spiritual masters milarepa

Milarepa, spiritual master.

Upon the joyful news of his birth, Mila Sharab Gyalten named his newborn son Thopaga, “Delightful to Hear.” This name turned out to be fitting. The child would eventually become one of Tibet’s most beloved poet-saints, known for his beautiful singing voice and inspiring spiritual songs. Many of these poems survived the centuries and continue to delight and instruct spiritual seekers today.

The life story of Tibetan Buddhist Jetsun Milarepa is long and colorful. He was born into a prosperous family in 1052. When Milarepa was seven years old his father died, entrusting the family estate to greedy relatives who usurped the family business and property. Milarepa, his mother, and his sister were cast into severe poverty.

Upon his mother’s insistence, Milarepa left the family village to learn black magic in order to seek revenge against the relatives. He succeeded and returned to cast his evil spells. During a harvest celebration, Milarepa’s magic destroyed his relatives’ and their supporters’ properties. The entire community knew who was responsible. Milarepa’s reputation as a sorcerer continued throughout his life.

Milarepa’s mother was satisfied that vengeance had been served, but a growing guilt took over his own conscience. His belief in karma and the hereafter haunted him. He knew that no matter how justified he’d been in his great destructions, he would have to pay his karmic debt.

Redemption from such karmic debt may be attained with intense spiritual effort under the direct instruction of a master. Knowing this, Milarepa left his mother and sister and set out to find such a master. He was determined to take instruction from Marpa Lotsawa, also called Marpa the Translator. Marpa was a famous Buddhist sage with an impressive lineage.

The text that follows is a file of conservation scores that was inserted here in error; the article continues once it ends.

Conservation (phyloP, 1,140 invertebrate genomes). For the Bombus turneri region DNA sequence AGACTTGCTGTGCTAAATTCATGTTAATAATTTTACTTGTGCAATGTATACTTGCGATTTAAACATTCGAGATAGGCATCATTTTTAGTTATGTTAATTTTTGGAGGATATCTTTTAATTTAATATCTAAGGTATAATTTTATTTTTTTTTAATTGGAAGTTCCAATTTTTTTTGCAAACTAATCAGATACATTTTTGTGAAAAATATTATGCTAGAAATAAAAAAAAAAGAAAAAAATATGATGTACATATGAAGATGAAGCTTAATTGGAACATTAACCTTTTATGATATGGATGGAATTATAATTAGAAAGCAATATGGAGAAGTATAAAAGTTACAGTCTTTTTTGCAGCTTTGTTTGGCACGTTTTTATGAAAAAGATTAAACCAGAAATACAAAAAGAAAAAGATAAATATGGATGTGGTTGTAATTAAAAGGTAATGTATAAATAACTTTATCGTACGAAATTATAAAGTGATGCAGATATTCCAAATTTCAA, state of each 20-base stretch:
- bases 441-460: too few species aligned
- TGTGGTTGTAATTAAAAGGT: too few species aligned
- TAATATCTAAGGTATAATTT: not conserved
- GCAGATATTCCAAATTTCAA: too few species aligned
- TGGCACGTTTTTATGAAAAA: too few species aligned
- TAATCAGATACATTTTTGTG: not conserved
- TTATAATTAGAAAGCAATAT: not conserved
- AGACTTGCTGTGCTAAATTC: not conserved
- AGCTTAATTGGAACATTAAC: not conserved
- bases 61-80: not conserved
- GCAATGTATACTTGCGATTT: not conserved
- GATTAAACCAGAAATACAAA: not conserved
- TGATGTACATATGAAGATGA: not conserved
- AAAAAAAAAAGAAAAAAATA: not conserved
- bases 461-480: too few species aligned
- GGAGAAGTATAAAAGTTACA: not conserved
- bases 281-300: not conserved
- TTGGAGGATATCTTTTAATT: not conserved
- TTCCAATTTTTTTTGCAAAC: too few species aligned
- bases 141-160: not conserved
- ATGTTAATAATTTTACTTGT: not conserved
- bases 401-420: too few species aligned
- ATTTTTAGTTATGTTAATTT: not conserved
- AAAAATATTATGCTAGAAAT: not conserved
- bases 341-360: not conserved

Milarepa suffered many trials before being accepted by this lama who knew the extent of Milarepa’s karmic debt and the price of its release. Marpa instructed Milarepa to singlehandedly build and then destroy several houses. The last building, nine stories high, still stands today. When Marpa was at last satisfied that Milarepa had repented for his deeds of black magic and had paid his karmic debt, he taught him the traditional Buddhist secrets of enlightenment that he so craved.

From then on, Milarepa continued his spiritual practices in various caves in Tibet. He lived in unimaginable poverty, begging for food and subsisting on whatever nature provided. Illustrations of Milarepa often depict him with green skin because of his survival on nettles.

Although Milarepa achieved his goal of karmic freedom, he continued intense practices throughout his life. He chose a solitary life in caves and forests. Milarepa’s spiritual achievements attracted disciples whose love inspired them to preserve his songs and life story as an inspiration to future seekers.

Keeping Good Company

Following is an excerpt from one of Milarepa’s songs:the hundred thousand songs of milarepa

     “Perseverance is the short road to freedom;

     it is the necessary road to all holiness.

     He who lacks it is bereft of hope.

     A man must mount the steed of perseverance.

     No one who has heard and deeply pondered

     on the acquiring of merit by the practice of religion

     can ever dispense with it.”

Learning a Master’s life story is a small part of keeping good company. Few of us are capable of the intense asceticism practiced by Milarepa. However, anyone can incorporate at least some part of the lessons he taught through his example and teachings.

Of much greater importance are reading, understanding, and assimilating a master’s teachings. Make them an integral part of your own being. It’s not necessary, initially, to grasp every subtlety of a teaching; one’s attitude should include open-mindedness, a willingness to learn, and taking the time to consider and practice.

Yoga is not an “armchair philosophy.” It should be practiced and experienced. This practice will make an indelible impression on your heart and mind. You will grow spiritually by leaps and bounds.

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